On 09 February, SEESOX hosted the second seminar of its 20th Anniversary Seminar Series. It addressed the issue of reform, focusing on Greece, a country that agonized over this notion during the recent years of its protracted economic crisis. The seminar built on the recently published book ‘Crisis, Reform and the Way Forward in Greece - A Turbulent Decade’ and the panel included Jens Bastian (Independent Economic Analyst, based in Athens), Michael Mitsopoulos (Hellenic Federation of Business) and Calliope Spanou (National and Kapodistrian University of Athens). It was chaired by Othon Anastasakis.
Calliope Spanou, the editor of the book, began by inviting us to move beyond the narrative of the economic crisis and the problems it exposed in Greece, and take a look at the wider challenges that lie ahead. She first explained the rationale behind the book and how it was conceived. The aim was to assess the extent to which the protracted crisis in Greece revealed (or not) resilience and led to deeper changes. In this context the book offers a reflection on the dialectics of stability and change and of external pressure and domestic agency. The perspective is forward looking: to examine the degree to which Greece is currently better equipped to deal with a global sociopolitical environment characterized by consecutive crises, the ‘new normal’ as the book’s authors call it.
In the remainder of her presentation, Spanou focused on public administration to illustrate (the limits of) Greece’s reform capacity, namely, its ability to endogenously set reform goals and to design and implement corresponding policies. Public administration in Greece, characterized by a series of structural problems, has been held responsible for many of Greece’s ills. Thus, horizontal reform became necessary. Making more specific reference to two critical domains, i.e. 1) budgeting, and 2) human resources management she concluded that the results were unbalanced. Regarding budgeting a coherent management system was introduced, and new instruments were developed under the auspices of the general accounting office of the Ministry of Finance, which assumed a central role. Overall, fiscal transparency was strengthened. Regarding human resources management, new digital tools were put in place and the whole technological infrastructure was upgraded with positive results. However, reform fell short in bringing the needed changes. Even less efficient was reform in terms of policy substance. In this domain, the status quo was largely reproduced. For instance, mobility remained individually centered and not in the interest of the service, while depoliticization was not implemented. The more recent appointment of ‘permanent secretaries’, who sit across the politically appointed general secretaries in Ministries, represents a potentially important step towards strengthening the civil service but will have to be tested against future government alternation.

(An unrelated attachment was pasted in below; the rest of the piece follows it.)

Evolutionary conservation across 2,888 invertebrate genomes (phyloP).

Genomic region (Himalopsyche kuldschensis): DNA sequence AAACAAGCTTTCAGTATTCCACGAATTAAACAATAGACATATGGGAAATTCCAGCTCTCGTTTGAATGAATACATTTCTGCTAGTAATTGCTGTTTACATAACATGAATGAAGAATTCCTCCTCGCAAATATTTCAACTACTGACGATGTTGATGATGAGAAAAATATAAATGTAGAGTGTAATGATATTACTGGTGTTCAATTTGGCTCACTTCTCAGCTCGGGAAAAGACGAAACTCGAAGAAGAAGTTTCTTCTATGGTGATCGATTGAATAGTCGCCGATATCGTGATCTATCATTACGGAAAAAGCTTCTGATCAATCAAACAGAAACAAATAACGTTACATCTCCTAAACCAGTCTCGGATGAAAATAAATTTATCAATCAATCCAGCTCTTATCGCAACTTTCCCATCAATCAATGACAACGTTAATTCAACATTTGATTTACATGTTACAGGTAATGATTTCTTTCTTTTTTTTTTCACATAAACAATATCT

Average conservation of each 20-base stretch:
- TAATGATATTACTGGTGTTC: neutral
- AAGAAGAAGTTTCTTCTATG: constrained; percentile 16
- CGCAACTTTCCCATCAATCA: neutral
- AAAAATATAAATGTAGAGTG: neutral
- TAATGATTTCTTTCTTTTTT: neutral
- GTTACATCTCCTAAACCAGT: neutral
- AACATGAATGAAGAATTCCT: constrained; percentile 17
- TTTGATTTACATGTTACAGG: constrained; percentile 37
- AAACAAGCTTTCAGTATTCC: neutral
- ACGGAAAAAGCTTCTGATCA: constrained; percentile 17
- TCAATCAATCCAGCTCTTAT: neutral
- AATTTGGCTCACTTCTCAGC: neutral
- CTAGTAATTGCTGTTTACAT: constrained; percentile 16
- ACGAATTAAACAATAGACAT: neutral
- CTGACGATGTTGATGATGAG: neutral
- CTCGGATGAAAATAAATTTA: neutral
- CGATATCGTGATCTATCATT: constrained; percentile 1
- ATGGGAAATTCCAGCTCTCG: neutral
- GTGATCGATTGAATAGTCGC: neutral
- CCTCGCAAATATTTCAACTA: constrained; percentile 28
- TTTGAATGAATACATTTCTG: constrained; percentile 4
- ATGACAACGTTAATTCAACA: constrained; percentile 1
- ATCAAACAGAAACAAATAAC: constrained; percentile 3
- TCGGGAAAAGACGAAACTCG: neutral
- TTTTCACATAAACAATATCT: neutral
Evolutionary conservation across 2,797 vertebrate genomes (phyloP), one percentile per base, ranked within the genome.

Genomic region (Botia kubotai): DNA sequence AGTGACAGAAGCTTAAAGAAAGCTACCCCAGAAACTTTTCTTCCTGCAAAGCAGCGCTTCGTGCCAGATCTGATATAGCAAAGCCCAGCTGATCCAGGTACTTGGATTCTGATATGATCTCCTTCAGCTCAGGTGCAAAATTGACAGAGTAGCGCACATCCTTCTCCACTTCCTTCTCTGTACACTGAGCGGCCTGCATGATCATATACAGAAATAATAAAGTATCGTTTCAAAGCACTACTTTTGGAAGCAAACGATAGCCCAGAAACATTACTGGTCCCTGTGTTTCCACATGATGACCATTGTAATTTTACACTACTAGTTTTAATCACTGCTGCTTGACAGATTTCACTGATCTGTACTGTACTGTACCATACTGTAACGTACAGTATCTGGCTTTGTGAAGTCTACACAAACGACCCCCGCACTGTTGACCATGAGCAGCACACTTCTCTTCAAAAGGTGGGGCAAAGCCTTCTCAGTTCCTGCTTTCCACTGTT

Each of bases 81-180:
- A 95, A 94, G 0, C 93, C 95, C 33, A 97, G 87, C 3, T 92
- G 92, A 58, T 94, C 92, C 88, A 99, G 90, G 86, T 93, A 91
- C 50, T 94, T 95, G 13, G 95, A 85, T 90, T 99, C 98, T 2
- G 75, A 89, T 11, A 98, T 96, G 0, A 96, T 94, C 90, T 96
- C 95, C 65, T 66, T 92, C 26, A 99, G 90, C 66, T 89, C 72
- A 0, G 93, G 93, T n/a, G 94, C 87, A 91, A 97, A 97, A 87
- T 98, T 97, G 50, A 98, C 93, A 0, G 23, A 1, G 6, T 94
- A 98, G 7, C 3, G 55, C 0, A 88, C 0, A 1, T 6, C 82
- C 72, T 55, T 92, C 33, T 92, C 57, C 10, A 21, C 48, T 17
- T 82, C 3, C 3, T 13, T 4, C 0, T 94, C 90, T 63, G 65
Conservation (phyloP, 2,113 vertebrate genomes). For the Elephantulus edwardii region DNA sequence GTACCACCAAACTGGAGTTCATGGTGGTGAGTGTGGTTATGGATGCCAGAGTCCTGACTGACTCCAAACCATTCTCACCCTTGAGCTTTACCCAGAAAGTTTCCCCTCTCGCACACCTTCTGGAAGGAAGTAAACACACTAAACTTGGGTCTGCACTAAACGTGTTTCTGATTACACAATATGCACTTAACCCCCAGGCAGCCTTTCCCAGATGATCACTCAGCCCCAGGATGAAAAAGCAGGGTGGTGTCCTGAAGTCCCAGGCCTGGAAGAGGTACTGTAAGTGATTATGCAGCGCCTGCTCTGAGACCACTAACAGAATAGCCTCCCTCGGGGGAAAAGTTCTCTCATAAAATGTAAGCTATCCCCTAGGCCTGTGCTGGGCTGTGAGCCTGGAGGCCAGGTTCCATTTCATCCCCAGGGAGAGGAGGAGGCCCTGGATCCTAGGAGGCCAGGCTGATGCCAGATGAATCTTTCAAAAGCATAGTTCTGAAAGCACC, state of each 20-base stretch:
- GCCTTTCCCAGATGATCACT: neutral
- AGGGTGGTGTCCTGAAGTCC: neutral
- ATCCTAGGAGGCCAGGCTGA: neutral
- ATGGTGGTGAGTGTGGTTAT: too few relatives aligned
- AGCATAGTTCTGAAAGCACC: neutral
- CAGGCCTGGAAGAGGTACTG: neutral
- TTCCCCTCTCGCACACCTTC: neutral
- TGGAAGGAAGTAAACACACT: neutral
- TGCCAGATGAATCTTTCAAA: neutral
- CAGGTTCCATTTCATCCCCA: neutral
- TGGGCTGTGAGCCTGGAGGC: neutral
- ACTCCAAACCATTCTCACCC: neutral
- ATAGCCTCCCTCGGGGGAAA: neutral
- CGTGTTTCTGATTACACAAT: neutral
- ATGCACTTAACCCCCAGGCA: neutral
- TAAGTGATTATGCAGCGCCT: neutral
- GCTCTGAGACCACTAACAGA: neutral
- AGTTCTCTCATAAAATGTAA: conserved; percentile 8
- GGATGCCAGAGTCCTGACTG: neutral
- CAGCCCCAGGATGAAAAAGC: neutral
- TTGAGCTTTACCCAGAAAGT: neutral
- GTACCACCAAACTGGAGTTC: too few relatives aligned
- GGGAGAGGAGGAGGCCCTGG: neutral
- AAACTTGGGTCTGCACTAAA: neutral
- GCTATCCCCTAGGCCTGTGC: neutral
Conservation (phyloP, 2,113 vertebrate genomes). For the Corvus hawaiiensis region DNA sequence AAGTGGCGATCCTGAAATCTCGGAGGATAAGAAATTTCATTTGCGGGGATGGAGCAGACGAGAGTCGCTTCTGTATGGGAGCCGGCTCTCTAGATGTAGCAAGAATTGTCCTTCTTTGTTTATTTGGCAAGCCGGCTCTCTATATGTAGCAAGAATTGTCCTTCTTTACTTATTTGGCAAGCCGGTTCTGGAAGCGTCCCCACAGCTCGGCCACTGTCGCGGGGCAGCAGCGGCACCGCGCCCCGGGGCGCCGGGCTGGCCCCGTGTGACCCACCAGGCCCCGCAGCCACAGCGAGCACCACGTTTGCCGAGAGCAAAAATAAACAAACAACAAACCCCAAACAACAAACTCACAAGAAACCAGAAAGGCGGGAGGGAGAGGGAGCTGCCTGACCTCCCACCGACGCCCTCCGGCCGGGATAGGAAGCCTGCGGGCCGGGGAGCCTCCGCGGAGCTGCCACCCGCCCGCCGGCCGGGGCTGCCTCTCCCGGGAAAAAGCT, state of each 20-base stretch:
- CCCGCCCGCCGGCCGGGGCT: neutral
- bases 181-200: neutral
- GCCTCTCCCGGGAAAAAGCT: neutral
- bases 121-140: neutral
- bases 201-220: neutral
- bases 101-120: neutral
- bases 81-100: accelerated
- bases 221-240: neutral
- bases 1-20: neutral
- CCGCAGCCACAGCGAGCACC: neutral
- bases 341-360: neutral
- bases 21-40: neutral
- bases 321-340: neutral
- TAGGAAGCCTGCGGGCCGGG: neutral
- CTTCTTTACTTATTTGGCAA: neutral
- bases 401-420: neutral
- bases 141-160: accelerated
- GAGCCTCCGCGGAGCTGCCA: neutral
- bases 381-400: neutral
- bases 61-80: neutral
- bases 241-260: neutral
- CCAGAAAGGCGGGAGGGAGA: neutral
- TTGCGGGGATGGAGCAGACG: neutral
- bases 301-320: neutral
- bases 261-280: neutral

Jens Bastian focused on the sustainability of the reform process in Greece. He explored how the reform debate has developed in recent years, drawing attention to continuity but also to change, with the implication of new agents, as well as the engagement with new policy areas. In his presentation he made reference to three issues. The first is the narrative of green finance in Greece. One institution that is proactively participating in this debate is the Central Bank of Greece. It is providing policy advice on what needs to be done through its newly established climate change sustainability center. The aim is twofold, to ensure that climate related risks are incorporated in banks’ risk assessments, and to contribute to the framing of climate change reforms in Greece- all within its operational mandate. The second issue concerns the country’s potential for recovery in the post covid 19 environment. Greece is going to be a major beneficiary of the NextGenerationEU program. In the national plan submitted by the Greek government, almost 40% of the allocation of funding concerns reform initiatives targeting climate change. The government’s plan was informed by a report commissioned from the economist C. Pissaridis (LSE). Given Greece’s successful absorption of EU funds in the 2014-2020 period and the agenda of the current national plan, Bastian was “guardedly optimistic” regarding Greece’s ability to implement the significant volume of funding that is expected to flow to the country. However, he was more pessimistic in terms of the country’s demographic outlook, which will in the next few years compel Greece to begin a discussion on a number of other reforms that appear unpopular at the moment, e.g. if the legal retirement age has to be increased again.
Manolis Pratsinakis (SEESOX Onassis Fellow)
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